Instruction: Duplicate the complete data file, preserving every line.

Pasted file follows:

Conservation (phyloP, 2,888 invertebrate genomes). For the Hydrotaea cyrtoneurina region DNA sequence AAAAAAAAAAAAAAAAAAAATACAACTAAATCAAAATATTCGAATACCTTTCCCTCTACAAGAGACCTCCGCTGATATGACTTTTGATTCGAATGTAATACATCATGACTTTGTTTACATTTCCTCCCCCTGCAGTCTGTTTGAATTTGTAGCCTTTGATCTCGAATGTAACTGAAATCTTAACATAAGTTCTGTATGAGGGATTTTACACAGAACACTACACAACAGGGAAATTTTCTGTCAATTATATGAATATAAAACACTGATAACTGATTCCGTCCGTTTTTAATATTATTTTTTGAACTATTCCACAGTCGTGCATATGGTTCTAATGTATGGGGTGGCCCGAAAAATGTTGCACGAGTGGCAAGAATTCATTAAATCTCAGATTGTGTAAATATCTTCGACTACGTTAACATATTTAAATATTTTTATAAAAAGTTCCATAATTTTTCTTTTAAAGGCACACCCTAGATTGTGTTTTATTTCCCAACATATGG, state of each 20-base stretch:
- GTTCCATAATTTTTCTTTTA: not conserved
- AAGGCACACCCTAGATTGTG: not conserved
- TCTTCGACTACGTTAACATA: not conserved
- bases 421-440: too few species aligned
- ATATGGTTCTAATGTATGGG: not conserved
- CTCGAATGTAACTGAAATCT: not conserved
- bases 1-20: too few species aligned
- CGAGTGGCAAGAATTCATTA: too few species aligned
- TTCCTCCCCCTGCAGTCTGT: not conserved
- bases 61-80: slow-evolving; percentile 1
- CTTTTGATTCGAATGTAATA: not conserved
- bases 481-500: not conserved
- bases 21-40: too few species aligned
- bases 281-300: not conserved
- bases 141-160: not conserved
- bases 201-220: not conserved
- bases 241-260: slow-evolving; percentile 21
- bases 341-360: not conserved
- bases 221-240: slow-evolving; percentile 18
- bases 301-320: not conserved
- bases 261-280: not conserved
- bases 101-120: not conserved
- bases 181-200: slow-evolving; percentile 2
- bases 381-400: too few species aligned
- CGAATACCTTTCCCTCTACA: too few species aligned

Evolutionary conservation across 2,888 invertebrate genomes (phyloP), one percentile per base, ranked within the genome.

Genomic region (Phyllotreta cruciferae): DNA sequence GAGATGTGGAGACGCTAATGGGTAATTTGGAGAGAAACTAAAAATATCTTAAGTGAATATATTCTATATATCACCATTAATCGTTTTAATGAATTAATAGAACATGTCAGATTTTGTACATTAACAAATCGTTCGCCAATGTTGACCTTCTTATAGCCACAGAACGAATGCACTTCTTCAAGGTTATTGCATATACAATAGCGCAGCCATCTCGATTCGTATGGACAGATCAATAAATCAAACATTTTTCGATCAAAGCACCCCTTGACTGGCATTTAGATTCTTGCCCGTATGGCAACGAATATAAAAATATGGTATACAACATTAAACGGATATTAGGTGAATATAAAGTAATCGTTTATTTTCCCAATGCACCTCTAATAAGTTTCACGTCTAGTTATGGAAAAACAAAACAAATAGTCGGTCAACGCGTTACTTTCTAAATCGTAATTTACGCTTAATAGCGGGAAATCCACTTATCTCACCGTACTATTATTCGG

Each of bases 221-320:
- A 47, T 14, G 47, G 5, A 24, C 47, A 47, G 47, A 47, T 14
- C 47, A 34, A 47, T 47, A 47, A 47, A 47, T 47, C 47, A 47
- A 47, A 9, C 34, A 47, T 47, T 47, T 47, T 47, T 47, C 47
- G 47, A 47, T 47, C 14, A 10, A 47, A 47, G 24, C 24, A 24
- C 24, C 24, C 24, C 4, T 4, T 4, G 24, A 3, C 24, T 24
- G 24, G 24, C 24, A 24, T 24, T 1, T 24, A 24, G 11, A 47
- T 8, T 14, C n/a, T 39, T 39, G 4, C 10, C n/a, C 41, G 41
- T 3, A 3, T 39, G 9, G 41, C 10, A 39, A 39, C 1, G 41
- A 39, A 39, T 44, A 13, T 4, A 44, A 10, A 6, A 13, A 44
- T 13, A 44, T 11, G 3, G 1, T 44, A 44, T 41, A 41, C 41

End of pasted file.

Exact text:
Conservation (phyloP, 2,888 invertebrate genomes). For the Hydrotaea cyrtoneurina region DNA sequence AAAAAAAAAAAAAAAAAAAATACAACTAAATCAAAATATTCGAATACCTTTCCCTCTACAAGAGACCTCCGCTGATATGACTTTTGATTCGAATGTAATACATCATGACTTTGTTTACATTTCCTCCCCCTGCAGTCTGTTTGAATTTGTAGCCTTTGATCTCGAATGTAACTGAAATCTTAACATAAGTTCTGTATGAGGGATTTTACACAGAACACTACACAACAGGGAAATTTTCTGTCAATTATATGAATATAAAACACTGATAACTGATTCCGTCCGTTTTTAATATTATTTTTTGAACTATTCCACAGTCGTGCATATGGTTCTAATGTATGGGGTGGCCCGAAAAATGTTGCACGAGTGGCAAGAATTCATTAAATCTCAGATTGTGTAAATATCTTCGACTACGTTAACATATTTAAATATTTTTATAAAAAGTTCCATAATTTTTCTTTTAAAGGCACACCCTAGATTGTGTTTTATTTCCCAACATATGG, state of each 20-base stretch:
- GTTCCATAATTTTTCTTTTA: not conserved
- AAGGCACACCCTAGATTGTG: not conserved
- TCTTCGACTACGTTAACATA: not conserved
- bases 421-440: too few species aligned
- ATATGGTTCTAATGTATGGG: not conserved
- CTCGAATGTAACTGAAATCT: not conserved
- bases 1-20: too few species aligned
- CGAGTGGCAAGAATTCATTA: too few species aligned
- TTCCTCCCCCTGCAGTCTGT: not conserved
- bases 61-80: slow-evolving; percentile 1
- CTTTTGATTCGAATGTAATA: not conserved
- bases 481-500: not conserved
- bases 21-40: too few species aligned
- bases 281-300: not conserved
- bases 141-160: not conserved
- bases 201-220: not conserved
- bases 241-260: slow-evolving; percentile 21
- bases 341-360: not conserved
- bases 221-240: slow-evolving; percentile 18
- bases 301-320: not conserved
- bases 261-280: not conserved
- bases 101-120: not conserved
- bases 181-200: slow-evolving; percentile 2
- bases 381-400: too few species aligned
- CGAATACCTTTCCCTCTACA: too few species aligned

Evolutionary conservation across 2,888 invertebrate genomes (phyloP), one percentile per base, ranked within the genome.

Genomic region (Phyllotreta cruciferae): DNA sequence GAGATGTGGAGACGCTAATGGGTAATTTGGAGAGAAACTAAAAATATCTTAAGTGAATATATTCTATATATCACCATTAATCGTTTTAATGAATTAATAGAACATGTCAGATTTTGTACATTAACAAATCGTTCGCCAATGTTGACCTTCTTATAGCCACAGAACGAATGCACTTCTTCAAGGTTATTGCATATACAATAGCGCAGCCATCTCGATTCGTATGGACAGATCAATAAATCAAACATTTTTCGATCAAAGCACCCCTTGACTGGCATTTAGATTCTTGCCCGTATGGCAACGAATATAAAAATATGGTATACAACATTAAACGGATATTAGGTGAATATAAAGTAATCGTTTATTTTCCCAATGCACCTCTAATAAGTTTCACGTCTAGTTATGGAAAAACAAAACAAATAGTCGGTCAACGCGTTACTTTCTAAATCGTAATTTACGCTTAATAGCGGGAAATCCACTTATCTCACCGTACTATTATTCGG

Each of bases 221-320:
- A 47, T 14, G 47, G 5, A 24, C 47, A 47, G 47, A 47, T 14
- C 47, A 34, A 47, T 47, A 47, A 47, A 47, T 47, C 47, A 47
- A 47, A 9, C 34, A 47, T 47, T 47, T 47, T 47, T 47, C 47
- G 47, A 47, T 47, C 14, A 10, A 47, A 47, G 24, C 24, A 24
- C 24, C 24, C 24, C 4, T 4, T 4, G 24, A 3, C 24, T 24
- G 24, G 24, C 24, A 24, T 24, T 1, T 24, A 24, G 11, A 47
- T 8, T 14, C n/a, T 39, T 39, G 4, C 10, C n/a, C 41, G 41
- T 3, A 3, T 39, G 9, G 41, C 10, A 39, A 39, C 1, G 41
- A 39, A 39, T 44, A 13, T 4, A 44, A 10, A 6, A 13, A 44
- T 13, A 44, T 11, G 3, G 1, T 44, A 44, T 41, A 41, C 41